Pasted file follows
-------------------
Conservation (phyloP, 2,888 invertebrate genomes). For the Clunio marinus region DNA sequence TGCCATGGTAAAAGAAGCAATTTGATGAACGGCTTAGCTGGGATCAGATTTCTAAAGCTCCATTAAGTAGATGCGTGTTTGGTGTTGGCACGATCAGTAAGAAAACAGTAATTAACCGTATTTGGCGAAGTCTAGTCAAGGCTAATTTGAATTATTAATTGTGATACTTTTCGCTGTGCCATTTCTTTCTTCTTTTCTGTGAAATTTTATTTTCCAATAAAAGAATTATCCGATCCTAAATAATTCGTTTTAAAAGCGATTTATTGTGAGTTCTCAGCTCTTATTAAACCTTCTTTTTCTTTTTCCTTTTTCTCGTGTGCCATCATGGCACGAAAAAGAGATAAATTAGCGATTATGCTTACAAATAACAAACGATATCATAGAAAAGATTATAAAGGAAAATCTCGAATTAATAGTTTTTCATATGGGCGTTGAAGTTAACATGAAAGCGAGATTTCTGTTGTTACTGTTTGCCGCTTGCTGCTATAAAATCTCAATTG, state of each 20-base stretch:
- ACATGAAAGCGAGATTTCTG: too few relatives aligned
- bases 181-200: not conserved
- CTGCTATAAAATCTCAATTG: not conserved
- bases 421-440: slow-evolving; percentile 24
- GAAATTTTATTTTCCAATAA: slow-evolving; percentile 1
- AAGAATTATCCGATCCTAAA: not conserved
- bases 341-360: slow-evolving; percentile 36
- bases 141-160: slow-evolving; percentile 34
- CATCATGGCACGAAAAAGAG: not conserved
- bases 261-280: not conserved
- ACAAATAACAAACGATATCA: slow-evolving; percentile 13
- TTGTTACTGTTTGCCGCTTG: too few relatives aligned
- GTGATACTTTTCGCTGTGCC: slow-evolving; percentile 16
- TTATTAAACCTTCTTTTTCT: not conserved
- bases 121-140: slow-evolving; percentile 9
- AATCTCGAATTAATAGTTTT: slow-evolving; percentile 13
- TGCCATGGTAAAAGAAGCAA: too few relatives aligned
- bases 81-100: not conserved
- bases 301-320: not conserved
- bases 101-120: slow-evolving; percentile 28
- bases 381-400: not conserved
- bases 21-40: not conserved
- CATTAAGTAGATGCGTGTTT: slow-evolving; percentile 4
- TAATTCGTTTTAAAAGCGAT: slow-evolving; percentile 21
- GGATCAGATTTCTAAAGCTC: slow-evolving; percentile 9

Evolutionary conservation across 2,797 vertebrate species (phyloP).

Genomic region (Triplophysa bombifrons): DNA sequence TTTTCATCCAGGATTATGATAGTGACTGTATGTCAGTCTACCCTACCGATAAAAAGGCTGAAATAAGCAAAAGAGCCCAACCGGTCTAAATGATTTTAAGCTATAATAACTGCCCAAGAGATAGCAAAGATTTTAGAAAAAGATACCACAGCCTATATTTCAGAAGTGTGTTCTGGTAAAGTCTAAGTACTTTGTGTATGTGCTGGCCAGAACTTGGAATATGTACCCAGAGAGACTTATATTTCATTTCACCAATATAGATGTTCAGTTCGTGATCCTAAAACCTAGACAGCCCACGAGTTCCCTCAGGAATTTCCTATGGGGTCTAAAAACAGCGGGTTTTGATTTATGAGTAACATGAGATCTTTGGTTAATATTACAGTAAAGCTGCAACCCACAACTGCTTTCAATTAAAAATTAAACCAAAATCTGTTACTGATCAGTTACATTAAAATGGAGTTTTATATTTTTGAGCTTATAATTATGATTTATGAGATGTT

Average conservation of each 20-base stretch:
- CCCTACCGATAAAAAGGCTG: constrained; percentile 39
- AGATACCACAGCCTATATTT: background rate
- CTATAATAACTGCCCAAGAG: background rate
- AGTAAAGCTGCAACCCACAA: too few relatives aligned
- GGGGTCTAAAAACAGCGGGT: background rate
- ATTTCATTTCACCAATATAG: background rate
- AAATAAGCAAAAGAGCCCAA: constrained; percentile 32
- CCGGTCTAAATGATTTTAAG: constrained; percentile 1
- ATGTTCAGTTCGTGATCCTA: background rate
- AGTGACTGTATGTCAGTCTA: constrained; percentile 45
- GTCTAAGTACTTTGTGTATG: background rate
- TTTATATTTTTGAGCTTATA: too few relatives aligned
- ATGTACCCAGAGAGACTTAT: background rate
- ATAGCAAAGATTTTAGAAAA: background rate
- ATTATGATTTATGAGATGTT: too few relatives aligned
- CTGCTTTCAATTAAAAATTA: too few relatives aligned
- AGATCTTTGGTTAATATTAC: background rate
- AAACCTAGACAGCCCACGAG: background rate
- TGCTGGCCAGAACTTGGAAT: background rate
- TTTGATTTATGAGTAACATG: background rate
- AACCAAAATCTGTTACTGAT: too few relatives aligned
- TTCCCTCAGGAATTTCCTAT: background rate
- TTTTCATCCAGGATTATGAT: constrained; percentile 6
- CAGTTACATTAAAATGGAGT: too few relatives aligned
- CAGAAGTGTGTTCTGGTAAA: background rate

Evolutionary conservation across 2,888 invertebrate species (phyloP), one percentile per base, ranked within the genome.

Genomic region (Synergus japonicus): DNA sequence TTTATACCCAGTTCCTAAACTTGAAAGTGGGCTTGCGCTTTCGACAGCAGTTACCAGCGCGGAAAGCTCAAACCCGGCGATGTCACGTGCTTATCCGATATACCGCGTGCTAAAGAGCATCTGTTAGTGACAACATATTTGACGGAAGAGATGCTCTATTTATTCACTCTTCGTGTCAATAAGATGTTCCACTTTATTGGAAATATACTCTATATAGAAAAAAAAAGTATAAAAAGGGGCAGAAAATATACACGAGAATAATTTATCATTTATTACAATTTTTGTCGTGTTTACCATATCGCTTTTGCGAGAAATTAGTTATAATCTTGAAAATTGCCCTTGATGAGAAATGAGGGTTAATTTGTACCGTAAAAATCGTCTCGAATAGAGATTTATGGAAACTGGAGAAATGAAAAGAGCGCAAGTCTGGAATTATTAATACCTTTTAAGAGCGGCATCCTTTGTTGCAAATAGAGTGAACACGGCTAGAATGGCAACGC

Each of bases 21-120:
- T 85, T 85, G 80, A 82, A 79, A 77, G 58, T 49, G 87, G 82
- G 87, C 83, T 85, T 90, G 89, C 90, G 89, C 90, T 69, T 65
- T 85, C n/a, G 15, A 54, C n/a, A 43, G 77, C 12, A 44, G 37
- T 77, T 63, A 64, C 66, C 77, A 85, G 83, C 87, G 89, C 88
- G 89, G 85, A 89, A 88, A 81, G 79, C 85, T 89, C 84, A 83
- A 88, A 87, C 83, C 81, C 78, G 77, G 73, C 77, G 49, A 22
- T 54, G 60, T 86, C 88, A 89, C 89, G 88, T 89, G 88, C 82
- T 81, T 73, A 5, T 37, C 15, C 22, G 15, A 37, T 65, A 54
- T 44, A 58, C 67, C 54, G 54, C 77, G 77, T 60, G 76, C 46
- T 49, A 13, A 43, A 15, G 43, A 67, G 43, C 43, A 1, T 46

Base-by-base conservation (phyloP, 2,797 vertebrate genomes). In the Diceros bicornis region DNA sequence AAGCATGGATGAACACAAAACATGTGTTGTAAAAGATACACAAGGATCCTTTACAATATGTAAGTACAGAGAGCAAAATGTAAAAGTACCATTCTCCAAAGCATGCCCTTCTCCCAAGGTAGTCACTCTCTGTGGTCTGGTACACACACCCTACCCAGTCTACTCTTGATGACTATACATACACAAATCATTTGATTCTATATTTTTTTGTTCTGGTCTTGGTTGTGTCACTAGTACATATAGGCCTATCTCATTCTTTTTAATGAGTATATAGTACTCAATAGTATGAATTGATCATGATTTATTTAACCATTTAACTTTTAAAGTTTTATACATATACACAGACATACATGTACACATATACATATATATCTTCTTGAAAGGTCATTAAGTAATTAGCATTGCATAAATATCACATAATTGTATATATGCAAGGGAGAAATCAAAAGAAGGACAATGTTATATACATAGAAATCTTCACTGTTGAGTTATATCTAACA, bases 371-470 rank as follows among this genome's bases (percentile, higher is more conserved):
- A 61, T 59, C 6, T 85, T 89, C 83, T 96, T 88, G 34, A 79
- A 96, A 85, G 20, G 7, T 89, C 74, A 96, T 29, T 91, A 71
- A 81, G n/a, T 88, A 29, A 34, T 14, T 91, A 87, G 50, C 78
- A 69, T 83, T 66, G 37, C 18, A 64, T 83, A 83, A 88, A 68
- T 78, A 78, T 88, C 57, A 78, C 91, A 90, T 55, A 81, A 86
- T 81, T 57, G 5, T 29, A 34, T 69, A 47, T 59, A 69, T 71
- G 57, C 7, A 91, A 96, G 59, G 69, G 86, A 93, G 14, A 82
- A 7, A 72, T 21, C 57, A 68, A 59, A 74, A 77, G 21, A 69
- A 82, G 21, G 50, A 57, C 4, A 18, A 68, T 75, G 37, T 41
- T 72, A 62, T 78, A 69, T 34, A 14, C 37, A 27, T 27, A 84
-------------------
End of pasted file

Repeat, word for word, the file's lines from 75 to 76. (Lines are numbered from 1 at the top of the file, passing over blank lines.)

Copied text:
- G 57, C 7, A 91, A 96, G 59, G 69, G 86, A 93, G 14, A 82
- A 7, A 72, T 21, C 57, A 68, A 59, A 74, A 77, G 21, A 69